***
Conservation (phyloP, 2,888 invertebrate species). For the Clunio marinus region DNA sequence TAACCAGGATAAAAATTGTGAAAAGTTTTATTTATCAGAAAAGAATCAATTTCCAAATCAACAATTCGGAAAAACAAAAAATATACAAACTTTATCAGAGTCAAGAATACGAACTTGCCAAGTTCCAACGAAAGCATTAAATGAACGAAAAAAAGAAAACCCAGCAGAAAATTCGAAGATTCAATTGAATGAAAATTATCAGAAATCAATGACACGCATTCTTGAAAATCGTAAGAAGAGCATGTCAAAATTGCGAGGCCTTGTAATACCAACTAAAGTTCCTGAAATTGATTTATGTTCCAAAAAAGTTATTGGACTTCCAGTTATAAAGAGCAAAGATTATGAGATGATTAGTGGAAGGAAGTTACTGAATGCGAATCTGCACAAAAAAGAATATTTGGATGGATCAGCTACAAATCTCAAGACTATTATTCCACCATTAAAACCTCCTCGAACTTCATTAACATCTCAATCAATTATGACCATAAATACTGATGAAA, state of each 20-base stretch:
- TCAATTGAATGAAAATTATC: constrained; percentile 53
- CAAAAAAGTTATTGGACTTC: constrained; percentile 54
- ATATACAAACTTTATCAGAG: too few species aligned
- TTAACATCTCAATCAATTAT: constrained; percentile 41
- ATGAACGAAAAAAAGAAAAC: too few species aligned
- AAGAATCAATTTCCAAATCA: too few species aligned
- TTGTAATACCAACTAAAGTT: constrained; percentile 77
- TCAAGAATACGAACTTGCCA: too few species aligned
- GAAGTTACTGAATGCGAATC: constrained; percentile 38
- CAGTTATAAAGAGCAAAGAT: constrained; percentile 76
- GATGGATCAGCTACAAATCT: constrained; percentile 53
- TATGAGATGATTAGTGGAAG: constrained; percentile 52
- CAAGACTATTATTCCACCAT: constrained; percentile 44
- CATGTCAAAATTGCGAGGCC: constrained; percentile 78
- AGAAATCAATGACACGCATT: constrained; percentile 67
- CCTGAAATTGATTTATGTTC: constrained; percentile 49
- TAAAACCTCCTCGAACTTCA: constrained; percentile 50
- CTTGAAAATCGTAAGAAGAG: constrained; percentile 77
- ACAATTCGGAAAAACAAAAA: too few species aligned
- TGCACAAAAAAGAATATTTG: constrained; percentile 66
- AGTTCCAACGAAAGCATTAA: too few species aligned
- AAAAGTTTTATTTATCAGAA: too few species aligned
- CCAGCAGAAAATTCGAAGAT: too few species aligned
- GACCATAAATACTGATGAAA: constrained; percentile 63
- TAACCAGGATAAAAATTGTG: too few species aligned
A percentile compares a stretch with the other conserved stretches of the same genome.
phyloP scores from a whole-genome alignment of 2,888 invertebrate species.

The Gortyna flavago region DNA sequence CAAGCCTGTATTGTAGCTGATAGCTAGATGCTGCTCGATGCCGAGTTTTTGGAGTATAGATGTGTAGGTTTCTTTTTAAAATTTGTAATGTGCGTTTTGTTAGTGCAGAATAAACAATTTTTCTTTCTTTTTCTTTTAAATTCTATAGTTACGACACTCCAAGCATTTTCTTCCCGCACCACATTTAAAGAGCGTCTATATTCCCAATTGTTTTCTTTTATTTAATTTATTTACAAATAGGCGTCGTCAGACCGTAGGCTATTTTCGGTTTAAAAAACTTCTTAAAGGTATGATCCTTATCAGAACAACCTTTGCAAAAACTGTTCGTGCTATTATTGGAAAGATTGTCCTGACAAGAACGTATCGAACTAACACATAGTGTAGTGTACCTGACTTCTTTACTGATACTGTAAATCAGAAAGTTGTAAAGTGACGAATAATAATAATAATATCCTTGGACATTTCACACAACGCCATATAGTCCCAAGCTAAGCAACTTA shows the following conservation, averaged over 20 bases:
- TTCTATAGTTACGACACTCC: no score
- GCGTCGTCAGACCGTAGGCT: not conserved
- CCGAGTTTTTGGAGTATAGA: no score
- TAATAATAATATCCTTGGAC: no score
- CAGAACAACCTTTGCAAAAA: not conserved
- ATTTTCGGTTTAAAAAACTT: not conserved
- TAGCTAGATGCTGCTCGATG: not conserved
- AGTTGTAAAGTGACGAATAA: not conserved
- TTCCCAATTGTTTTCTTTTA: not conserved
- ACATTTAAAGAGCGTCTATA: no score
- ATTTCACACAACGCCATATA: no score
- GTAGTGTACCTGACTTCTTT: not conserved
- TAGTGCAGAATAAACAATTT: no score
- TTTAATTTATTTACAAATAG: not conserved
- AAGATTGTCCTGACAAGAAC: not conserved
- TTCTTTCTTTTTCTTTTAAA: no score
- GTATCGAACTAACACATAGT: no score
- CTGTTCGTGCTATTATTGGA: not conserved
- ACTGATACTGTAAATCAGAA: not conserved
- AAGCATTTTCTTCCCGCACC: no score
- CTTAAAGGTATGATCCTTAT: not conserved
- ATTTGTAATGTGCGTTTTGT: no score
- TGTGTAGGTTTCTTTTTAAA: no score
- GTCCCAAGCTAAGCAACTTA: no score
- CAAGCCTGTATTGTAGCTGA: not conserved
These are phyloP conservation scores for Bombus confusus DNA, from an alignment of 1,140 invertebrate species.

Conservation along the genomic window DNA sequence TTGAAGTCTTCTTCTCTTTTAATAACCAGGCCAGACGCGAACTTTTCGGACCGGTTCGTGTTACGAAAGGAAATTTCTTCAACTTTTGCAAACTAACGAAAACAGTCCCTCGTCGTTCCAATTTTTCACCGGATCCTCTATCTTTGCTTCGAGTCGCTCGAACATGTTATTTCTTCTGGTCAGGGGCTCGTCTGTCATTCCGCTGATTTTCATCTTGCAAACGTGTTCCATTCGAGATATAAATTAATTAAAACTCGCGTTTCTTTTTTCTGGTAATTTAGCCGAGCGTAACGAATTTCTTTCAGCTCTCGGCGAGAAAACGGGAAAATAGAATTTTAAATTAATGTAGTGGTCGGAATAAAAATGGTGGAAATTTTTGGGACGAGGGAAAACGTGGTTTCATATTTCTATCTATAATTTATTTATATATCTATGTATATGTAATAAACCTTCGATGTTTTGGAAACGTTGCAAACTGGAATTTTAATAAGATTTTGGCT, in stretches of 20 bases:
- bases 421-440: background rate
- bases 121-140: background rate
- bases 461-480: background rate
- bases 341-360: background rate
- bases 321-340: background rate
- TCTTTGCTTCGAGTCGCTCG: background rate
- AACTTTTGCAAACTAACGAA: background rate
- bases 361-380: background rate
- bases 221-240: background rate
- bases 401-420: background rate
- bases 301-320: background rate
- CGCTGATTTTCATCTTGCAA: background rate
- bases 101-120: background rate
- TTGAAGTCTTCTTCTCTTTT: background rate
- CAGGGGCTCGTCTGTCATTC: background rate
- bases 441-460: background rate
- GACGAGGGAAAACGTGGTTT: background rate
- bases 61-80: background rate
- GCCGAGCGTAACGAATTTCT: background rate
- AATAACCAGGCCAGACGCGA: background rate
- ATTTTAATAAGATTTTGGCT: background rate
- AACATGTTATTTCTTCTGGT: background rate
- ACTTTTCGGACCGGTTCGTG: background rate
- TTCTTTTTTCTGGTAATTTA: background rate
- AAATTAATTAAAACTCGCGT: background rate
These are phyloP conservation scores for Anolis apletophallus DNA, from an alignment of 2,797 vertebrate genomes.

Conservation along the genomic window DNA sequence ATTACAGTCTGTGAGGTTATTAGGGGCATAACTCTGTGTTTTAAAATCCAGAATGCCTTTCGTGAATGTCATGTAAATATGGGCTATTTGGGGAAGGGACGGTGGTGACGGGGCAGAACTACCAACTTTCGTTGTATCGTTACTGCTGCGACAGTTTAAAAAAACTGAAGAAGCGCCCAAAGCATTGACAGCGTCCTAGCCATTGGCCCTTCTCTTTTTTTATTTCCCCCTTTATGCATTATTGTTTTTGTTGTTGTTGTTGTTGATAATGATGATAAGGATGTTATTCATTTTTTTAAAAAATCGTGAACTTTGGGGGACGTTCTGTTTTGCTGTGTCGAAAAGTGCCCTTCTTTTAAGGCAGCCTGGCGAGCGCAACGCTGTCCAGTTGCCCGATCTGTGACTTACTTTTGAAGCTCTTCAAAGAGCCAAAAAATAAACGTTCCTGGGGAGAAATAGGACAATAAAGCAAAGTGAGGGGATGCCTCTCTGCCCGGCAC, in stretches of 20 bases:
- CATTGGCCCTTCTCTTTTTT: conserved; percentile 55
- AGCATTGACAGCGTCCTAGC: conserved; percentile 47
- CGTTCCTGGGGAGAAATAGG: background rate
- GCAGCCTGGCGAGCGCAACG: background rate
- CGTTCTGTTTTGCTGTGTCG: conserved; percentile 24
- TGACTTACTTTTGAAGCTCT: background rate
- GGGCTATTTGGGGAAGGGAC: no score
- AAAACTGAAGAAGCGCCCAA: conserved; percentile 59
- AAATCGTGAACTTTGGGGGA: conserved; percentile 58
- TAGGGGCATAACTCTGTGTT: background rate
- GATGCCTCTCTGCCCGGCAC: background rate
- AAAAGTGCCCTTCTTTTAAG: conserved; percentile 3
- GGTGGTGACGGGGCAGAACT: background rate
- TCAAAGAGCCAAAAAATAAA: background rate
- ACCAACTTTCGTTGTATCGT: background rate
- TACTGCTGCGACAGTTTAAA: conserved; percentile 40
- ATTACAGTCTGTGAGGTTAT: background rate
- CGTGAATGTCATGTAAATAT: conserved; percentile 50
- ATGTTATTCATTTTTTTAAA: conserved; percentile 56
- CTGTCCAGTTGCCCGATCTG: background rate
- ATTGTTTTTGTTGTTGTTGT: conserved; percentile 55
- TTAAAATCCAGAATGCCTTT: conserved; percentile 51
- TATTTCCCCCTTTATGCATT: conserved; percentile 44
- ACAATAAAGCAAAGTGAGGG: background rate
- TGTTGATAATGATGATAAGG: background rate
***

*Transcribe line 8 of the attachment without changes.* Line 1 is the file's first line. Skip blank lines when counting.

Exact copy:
- TTGTAATACCAACTAAAGTT: constrained; percentile 77